The taste of a fresh peach in the summertime is truly an inimitable experience: a sun-warmed, fuzzy exterior yielding to reveal a juicy and subtly sweet flavor. During their peak season (July and August), peaches proliferate in stores and on roadside stands, beckoning us to snack…or better yet, to bake.
Did you know August is National Peach Month? Let’s celebrate with this mouthwatering recipe for juicy, fresh peach pie!
Baking peaches allows their unique sweetness to shine. This recipe is made with minimal sugar, instead allowing the naturally sweetness of the ripe fruit. It tastes like concentrated bite of summer, encased in a rich, buttery pie crust.
What type of peaches should I use?
You can use white or yellow peaches for this recipe. You just want to make sure that they are ripe, but still firm.
What should I look for in my peaches?
Fruits should be fragrant and soft but not mushy. Skin near the stem should be yellow or cream colored; if it’s green, the peach was picked too early.
Do I have to peel the peaches?
Sorry for the added work, but yes. Even if you like the texture of peach skin, that fuzziness doesn’t quite translate once the peaches are baked. It is distracting at best, gluey and gummy at worst. Regarding the red bits near the pit, some say these should be removed as well, as they are the least sweet part of the peach. This is up to you, however. If you prefer very sweet to lightly sweet, you may want to remove this part of the peach slices.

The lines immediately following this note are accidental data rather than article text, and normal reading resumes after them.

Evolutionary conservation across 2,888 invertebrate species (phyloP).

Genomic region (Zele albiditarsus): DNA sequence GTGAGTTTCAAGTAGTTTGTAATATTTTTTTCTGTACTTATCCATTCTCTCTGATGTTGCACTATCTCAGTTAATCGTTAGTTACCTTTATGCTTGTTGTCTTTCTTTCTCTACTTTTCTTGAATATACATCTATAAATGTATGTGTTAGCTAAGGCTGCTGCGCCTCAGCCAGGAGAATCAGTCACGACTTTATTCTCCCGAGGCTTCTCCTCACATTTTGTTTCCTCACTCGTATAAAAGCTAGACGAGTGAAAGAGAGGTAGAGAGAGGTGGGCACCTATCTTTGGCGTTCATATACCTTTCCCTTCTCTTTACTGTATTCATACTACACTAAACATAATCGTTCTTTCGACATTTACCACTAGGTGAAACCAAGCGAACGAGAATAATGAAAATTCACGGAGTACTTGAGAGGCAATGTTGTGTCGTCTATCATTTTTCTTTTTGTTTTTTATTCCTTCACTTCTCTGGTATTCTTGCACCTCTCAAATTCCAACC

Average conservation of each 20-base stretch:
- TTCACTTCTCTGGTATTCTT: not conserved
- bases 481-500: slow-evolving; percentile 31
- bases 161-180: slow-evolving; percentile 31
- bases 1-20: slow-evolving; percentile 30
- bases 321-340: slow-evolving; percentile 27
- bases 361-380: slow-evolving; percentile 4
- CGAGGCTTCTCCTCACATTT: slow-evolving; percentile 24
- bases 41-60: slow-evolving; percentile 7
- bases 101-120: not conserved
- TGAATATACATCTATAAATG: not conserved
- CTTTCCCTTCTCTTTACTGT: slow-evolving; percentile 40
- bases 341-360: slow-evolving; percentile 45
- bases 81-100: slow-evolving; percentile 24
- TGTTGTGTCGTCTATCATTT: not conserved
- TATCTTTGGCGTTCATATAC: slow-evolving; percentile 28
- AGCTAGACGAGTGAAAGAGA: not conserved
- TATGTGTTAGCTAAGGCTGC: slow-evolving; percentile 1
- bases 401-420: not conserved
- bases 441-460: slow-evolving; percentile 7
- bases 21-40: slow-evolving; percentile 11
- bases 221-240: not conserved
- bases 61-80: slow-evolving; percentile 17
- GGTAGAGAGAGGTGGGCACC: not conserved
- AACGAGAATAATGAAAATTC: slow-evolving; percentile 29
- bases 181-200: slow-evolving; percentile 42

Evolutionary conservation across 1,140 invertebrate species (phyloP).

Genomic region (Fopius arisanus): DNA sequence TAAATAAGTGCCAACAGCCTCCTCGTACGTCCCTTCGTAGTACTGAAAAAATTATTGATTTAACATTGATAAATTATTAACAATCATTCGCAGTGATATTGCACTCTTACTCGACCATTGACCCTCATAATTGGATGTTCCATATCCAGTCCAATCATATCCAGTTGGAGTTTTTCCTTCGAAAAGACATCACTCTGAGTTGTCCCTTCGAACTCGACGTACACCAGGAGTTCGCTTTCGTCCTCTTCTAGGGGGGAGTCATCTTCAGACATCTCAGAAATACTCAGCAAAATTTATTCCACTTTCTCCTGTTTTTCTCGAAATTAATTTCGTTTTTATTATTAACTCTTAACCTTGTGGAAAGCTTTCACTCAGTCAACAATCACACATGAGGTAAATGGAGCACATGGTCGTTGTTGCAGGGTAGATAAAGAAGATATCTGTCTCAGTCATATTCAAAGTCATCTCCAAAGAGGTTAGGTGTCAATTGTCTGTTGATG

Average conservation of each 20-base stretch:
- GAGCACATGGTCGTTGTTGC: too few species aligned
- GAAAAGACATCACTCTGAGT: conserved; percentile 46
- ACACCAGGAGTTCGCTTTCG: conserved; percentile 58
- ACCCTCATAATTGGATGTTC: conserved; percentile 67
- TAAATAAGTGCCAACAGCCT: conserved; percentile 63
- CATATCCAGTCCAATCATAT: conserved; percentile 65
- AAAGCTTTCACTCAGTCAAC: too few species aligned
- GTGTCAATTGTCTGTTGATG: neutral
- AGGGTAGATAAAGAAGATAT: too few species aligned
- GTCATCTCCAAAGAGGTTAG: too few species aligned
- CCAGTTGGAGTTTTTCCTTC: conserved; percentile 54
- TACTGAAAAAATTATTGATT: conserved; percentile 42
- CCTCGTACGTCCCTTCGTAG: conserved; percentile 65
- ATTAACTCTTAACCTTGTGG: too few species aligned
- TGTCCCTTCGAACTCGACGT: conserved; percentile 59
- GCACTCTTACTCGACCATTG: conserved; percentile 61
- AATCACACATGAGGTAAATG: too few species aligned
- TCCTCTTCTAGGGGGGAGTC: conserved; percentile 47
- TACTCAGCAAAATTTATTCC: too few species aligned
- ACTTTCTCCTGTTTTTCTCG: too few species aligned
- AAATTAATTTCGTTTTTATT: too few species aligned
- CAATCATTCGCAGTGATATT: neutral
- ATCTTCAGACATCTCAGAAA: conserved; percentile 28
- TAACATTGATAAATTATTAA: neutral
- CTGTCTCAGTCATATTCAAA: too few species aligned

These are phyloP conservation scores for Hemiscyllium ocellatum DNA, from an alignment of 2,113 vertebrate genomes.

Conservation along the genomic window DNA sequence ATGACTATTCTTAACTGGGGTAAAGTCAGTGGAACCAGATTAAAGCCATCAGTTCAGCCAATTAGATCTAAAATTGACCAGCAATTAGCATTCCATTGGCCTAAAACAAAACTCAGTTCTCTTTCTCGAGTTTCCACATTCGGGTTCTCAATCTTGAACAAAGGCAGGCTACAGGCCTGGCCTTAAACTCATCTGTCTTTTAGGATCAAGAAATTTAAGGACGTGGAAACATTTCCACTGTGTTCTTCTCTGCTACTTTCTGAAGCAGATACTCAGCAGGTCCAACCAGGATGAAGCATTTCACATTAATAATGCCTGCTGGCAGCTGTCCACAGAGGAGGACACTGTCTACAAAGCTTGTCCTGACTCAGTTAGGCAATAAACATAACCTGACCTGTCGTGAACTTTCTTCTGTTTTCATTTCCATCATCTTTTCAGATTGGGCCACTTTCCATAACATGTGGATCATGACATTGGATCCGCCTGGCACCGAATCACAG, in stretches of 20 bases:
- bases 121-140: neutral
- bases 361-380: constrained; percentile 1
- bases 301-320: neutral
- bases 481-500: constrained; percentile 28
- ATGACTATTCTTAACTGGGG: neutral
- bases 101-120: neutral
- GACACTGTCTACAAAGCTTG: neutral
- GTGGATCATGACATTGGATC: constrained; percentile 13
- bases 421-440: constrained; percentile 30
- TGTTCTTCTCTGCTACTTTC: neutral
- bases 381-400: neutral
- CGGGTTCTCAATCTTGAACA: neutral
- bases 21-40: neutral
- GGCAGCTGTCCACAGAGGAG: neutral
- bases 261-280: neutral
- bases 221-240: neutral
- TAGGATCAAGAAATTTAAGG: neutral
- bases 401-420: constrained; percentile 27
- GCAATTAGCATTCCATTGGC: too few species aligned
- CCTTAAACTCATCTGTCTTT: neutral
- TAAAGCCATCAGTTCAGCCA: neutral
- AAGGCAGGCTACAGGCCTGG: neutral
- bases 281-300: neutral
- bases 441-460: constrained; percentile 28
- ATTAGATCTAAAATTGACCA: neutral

How can I store peaches if they’re not ripe yet or I’m not quite ready to bake the pie?
First off, handle them gently. Let them ripen in a cool, dry place, stem end down. Also, you can refrigerate peaches up to five days in the crisper.
What if I have leftover peaches?
That’s easy. Make jam, eat them out of hand, or use them as a cake filling or topping.
Does this pie taste good with ice cream?
You bet your bottom dollar it does. In fact, it’s highly suggested.
Regarding the crust:
This recipe calls for a double pie crust. However, you do have some freedom regarding the crust. You can use your favorite recipe, or even a store-bought pie crust mix (a frozen crust is fine for the bottom, but not the top). If desired, you could even use a cookie crumb crust for this pie. If desired, you could substitute a crumb topping for the top crust, too.
The top crust can be simply laid on top of the pie and punctured with the tines of a fork to allow steam to vent, or you can make a decorative pie crust pattern like in the photographs. Details can be found in the recipe below.
Putting foil around the edges of the pie crust will keep the edges from burning. They tend to bake faster than the middle of the pie, so this ensures that the browning is even.
To sharpen your skills in creating the perfect pie crust, be sure to take a look at Evan Kleiman’s new Bluprint class, The Art of the Pie Crust. Evan will walk you through a variety of ingredients, tools and techniques that go into creating an excellent crust.
Regarding the peaches: